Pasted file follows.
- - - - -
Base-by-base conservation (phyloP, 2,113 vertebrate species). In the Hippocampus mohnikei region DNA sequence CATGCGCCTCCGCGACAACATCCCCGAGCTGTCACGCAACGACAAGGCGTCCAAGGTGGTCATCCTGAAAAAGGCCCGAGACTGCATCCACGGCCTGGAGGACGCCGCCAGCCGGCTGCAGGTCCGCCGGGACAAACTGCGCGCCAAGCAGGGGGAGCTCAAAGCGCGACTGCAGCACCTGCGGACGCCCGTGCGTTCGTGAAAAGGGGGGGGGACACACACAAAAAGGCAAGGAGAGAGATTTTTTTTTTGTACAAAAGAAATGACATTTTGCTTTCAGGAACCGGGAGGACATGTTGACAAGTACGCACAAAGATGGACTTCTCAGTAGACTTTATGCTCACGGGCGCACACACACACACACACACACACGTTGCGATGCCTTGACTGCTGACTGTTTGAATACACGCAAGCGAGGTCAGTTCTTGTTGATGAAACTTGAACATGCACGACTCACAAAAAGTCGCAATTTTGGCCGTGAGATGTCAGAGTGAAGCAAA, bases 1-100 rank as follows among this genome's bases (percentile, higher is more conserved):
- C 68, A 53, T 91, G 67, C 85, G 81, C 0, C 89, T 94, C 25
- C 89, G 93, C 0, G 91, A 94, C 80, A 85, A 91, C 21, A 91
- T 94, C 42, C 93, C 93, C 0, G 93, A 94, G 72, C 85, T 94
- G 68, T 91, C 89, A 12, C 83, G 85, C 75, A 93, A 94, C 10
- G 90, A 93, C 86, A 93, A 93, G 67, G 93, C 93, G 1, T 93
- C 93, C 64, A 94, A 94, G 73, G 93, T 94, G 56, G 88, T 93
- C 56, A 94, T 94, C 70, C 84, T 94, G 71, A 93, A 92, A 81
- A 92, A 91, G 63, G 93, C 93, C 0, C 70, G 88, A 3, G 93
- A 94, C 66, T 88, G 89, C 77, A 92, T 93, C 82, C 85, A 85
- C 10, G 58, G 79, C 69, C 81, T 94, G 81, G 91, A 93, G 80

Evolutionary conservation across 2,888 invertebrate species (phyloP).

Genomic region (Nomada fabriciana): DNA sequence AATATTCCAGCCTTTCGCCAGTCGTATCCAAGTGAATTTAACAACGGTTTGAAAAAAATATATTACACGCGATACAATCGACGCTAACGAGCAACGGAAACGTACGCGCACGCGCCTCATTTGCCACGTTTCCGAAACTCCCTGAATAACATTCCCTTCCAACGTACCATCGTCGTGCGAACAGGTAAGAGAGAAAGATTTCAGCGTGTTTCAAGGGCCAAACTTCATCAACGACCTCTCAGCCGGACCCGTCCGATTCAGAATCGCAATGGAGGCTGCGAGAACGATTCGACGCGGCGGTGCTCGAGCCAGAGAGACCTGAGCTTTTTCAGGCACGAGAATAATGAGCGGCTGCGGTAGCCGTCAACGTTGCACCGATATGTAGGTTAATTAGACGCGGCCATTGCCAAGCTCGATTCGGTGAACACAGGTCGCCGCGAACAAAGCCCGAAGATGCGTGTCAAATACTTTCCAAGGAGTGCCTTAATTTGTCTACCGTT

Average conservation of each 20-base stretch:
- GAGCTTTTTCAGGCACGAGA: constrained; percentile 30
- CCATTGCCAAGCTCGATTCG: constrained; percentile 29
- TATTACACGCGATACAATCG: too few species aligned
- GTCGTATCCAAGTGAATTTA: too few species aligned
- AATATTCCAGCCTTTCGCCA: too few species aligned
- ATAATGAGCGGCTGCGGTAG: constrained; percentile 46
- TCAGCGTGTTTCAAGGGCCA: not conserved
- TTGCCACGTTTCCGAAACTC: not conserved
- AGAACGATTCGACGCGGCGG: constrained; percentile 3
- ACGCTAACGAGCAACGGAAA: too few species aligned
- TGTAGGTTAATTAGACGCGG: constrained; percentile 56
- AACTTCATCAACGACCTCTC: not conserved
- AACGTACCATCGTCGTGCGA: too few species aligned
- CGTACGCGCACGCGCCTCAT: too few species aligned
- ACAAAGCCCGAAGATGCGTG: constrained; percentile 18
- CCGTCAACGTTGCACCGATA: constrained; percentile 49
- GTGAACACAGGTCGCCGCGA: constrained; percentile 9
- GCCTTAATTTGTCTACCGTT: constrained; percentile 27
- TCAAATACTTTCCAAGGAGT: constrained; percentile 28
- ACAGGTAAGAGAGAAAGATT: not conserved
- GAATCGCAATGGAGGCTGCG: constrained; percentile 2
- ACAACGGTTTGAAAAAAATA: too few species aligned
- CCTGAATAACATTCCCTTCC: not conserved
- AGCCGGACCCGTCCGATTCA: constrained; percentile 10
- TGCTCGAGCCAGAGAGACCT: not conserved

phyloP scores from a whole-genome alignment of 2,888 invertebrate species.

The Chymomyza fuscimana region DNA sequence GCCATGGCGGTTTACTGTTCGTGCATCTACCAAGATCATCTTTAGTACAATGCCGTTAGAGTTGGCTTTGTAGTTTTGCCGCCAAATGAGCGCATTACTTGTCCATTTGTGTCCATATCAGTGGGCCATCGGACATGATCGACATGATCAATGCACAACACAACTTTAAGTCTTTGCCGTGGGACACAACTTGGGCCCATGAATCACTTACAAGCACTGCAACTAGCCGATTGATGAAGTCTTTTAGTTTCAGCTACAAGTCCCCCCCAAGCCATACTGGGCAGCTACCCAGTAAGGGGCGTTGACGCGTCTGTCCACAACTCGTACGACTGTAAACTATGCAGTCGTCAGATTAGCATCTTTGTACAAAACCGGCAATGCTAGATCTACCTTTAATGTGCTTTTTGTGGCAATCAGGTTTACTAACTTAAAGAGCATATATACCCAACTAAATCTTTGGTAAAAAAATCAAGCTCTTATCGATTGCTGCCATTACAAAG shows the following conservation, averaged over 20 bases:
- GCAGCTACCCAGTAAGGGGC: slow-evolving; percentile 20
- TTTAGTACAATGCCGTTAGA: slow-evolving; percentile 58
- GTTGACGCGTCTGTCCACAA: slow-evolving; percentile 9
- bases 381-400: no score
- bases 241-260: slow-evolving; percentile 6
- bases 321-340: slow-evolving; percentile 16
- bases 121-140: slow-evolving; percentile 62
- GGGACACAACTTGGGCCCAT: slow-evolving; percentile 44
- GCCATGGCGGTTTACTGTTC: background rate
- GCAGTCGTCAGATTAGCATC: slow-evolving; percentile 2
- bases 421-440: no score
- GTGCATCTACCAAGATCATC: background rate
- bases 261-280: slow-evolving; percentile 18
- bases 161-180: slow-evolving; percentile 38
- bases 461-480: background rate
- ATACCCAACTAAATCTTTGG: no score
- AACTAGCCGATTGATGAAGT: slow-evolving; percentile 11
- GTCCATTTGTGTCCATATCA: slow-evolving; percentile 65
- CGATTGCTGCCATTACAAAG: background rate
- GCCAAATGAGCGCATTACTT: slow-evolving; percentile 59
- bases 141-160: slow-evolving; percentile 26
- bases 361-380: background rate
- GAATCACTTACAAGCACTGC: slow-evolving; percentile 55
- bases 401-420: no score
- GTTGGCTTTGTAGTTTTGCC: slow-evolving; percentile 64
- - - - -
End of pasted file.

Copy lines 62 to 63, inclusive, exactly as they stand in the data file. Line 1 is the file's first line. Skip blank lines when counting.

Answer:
- bases 141-160: slow-evolving; percentile 26
- bases 361-380: background rate